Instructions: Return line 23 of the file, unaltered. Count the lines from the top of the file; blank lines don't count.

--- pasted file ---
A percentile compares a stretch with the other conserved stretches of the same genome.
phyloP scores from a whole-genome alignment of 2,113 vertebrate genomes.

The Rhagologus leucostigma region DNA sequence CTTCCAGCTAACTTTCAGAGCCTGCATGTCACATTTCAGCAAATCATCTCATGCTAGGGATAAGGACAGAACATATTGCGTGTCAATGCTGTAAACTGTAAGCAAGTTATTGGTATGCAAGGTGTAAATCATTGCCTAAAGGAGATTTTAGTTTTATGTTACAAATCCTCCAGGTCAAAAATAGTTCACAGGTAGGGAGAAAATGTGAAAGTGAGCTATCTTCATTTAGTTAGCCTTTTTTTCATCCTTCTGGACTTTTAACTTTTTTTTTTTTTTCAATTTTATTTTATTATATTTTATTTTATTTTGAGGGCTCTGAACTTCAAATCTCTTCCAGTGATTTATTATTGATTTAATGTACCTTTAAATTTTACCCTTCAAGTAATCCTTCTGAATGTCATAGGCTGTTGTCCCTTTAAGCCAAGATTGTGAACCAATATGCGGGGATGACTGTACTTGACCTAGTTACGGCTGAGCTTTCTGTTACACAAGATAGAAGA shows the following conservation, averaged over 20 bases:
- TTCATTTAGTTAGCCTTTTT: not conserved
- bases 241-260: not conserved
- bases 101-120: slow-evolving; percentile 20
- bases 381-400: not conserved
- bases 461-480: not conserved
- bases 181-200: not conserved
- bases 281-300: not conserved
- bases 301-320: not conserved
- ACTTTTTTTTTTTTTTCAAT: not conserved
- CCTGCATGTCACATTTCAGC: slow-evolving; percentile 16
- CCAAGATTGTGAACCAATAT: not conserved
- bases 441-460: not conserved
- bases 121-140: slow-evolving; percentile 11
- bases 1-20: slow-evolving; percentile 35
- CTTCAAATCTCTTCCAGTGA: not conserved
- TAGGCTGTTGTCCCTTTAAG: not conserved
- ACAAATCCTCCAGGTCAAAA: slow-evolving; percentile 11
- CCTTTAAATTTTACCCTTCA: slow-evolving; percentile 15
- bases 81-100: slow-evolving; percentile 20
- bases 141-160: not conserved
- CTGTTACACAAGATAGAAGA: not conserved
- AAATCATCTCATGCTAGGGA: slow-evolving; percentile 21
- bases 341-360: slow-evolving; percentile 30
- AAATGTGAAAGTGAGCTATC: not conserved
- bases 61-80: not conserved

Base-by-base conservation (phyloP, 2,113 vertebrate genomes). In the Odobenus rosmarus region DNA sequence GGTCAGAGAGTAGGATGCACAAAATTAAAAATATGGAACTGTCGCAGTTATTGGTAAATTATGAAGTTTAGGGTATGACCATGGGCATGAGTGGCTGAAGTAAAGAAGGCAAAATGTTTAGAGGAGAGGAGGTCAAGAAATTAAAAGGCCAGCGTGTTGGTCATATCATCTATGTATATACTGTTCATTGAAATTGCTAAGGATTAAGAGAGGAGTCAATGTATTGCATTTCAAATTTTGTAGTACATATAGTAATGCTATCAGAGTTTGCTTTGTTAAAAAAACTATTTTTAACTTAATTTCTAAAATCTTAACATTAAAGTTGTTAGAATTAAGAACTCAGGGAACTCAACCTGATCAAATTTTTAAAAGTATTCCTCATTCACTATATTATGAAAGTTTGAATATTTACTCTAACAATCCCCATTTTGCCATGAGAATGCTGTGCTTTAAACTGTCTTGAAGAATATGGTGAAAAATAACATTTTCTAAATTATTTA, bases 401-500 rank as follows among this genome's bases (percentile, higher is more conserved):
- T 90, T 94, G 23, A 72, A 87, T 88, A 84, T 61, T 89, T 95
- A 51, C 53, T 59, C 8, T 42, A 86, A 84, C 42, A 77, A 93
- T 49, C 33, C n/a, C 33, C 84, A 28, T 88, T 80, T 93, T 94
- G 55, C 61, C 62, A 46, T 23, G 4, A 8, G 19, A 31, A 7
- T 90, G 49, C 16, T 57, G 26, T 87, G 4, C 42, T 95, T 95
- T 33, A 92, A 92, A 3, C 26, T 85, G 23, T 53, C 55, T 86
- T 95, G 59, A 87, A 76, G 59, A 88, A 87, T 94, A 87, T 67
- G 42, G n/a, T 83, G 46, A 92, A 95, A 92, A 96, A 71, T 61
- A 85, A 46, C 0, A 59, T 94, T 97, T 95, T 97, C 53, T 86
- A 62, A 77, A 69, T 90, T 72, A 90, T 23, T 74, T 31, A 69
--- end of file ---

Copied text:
- bases 141-160: not conserved